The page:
1. Preheat the oven to 350°F and set an oven rack in the middle position.
  2. Season the brisket on both sides with the salt and pepper. Lightly dust with the flour, turning to coat both sides evenly.
  3. In a heavy flameproof roasting pan or ovenproof enameled cast-iron pot just large enough to hold the brisket, carrots, and dried fruits snugly, heat the oil over medium‑high heat. Add the brisket to the pan, fatty-side down, and sear until browned, 5 to 7 minutes. Using a pair of tongs and a large fork, flip the brisket over and sear the other side in the same manner.
  4. Transfer the brisket to a platter, and then add the onions to the pan. (If the pan seems dry, add a few tablespoons of water.) Cook, stirring occasionally with a wooden spoon and scraping up any browned bits stuck to the bottom of the pan, until the onions are softened and golden brown, 10 to 15 minutes.
  5. Add the brown sugar, paprika, cumin, ginger, coriander, cinnamon, and cayenne to the onions and cook, stirring constantly, for 1 minute more. Add 1 cup water and scrape up any browned bits from the bottom of the pan.
  6. Remove from the heat and place the brisket, fatty‑side up, and any accumulated juices from the platter on top of the onions. Spread the tomato paste evenly over the brisket, and then scatter the garlic around it. Cover the pan very tightly with heavy‑duty aluminum foil or a lid, transfer to the oven, and cook for 1½ hours.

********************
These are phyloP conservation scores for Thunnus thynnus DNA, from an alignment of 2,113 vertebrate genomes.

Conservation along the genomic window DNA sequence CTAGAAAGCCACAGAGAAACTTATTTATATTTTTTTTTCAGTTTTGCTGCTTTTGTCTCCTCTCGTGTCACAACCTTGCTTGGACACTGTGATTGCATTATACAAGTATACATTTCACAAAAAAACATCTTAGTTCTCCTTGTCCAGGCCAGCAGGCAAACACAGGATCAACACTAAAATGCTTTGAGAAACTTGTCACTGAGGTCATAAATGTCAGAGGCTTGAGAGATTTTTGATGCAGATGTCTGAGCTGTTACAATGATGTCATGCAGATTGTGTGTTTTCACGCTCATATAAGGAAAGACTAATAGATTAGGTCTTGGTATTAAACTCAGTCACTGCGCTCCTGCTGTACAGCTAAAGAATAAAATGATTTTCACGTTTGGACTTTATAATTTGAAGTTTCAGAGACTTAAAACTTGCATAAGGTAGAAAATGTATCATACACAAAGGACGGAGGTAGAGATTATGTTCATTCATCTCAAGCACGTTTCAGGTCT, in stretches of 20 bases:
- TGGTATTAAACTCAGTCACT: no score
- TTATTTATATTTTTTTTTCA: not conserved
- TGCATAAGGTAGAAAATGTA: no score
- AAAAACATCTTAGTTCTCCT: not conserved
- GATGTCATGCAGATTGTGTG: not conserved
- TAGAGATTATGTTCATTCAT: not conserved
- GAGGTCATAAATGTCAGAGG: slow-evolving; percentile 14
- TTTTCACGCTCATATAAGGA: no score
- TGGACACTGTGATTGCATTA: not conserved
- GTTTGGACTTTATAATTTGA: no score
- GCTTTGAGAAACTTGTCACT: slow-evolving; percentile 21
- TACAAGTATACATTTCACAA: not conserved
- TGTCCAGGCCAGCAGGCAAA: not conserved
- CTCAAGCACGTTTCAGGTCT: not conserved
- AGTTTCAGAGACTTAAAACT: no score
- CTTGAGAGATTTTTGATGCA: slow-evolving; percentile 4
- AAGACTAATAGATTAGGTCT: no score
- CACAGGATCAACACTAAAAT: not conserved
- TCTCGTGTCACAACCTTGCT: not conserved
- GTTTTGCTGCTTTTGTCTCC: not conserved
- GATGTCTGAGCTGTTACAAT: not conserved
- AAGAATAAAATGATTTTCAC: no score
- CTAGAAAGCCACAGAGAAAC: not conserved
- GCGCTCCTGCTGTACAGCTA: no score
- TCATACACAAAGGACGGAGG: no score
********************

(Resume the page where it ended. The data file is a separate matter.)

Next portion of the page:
7. Carefully transfer the brisket to a cutting board (leave the oven on). Using an electric or very sharp knife, cut the meat across the grain on a diagonal into thin slices (aim for 1⁄8 to ¼ in thick). Return the slices to the pot, overlapping them at an angle so that you can see a bit of the top edge of each slice. The end result should resemble the original unsliced brisket leaning slightly backward. Scatter the carrots, apricots, prunes, and capers around the edges of the pot and baste with the sauce; cover tightly with the foil or lid and return to the oven.
  8. Lower the heat to 325°F and cook the brisket until it is fork‑tender, 1¾ to 2½ hours. Transfer the brisket to a serving platter, and then sprinkle with parsley. If you’re not planning to serve the brisket right away, let it cool to room temperature and then cover and refrigerate until ready to serve.
  9. Note: If the sauce seems greasy, transfer the meat and vegetables to a platter and cover with foil to keep warm. Pour the sauce into a bowl and let sit until the fat rises to the top. Using a small ladle, spoon out the fat. Pour the skimmed gravy back over the meat.